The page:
The water that comes out of the tap for more than 900,000 Californians is unsafe to drink and the state isn't acting fast enough to help clean it up, state auditors said in a report released Tuesday.
Thousands of water systems supply the state's nearly 39 million people, and about 5% of them contain some type of contaminant, like nitrates or arsenic, according to the audit. That means people can't safely drink the water or use it to cook or bathe. Most of the 370 failing systems are in economically disadvantaged communities, many in the Central Valley, the state's agricultural heartland.
The State Water Resources Control Board has provided at least $1.7 billion in grants since 2016 for design and construction to improve water systems. That could include building new treatment plants, consolidating water systems or other actions designed to improve water quality.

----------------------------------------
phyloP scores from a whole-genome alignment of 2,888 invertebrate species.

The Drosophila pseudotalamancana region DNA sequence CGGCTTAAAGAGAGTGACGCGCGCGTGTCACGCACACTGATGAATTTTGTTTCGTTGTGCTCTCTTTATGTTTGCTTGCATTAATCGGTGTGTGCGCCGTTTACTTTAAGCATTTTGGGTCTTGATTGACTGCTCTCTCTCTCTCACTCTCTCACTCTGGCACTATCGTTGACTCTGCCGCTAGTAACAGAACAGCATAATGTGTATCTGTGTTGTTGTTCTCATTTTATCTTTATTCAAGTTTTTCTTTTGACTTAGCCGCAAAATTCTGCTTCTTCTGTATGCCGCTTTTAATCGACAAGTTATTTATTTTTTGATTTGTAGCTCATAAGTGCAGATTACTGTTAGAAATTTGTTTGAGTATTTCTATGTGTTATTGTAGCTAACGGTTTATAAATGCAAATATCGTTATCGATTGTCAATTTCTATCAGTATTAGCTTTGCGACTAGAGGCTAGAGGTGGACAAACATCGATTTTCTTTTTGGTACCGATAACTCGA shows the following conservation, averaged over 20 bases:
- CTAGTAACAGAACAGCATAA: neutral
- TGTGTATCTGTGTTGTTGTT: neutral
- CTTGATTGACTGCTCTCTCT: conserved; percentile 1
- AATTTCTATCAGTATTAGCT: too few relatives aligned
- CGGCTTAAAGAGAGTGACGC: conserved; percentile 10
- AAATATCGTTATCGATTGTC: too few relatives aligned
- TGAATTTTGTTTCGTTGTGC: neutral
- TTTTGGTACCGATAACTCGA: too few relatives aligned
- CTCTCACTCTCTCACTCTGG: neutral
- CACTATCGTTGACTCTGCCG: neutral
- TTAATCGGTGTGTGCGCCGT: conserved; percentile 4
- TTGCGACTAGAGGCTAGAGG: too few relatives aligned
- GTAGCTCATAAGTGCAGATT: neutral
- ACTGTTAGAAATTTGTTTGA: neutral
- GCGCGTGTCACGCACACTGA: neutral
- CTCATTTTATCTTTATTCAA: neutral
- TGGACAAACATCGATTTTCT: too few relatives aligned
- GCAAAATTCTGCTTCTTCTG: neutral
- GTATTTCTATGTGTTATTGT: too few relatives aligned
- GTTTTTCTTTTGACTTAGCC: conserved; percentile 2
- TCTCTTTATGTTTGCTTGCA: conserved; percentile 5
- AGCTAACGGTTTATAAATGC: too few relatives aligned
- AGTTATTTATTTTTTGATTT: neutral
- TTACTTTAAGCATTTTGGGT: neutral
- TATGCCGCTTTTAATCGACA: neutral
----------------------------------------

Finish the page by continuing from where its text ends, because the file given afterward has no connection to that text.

But it took the board 33 months on average in 2021 for water system operators to complete the application process and receive money, the audit found — nearly double the time it took in 2017. The audit found that a lack of clear metrics and poor communication created confusion for water districts seeking help and slowed down the award process.
“The longer the board takes to fund projects, the more expensive those projects become. More importantly, delays increase the likelihood of negative health outcomes for Californians served by the failing water systems,” Acting State Auditor Michael Tilden wrote in a letter to the Legislature.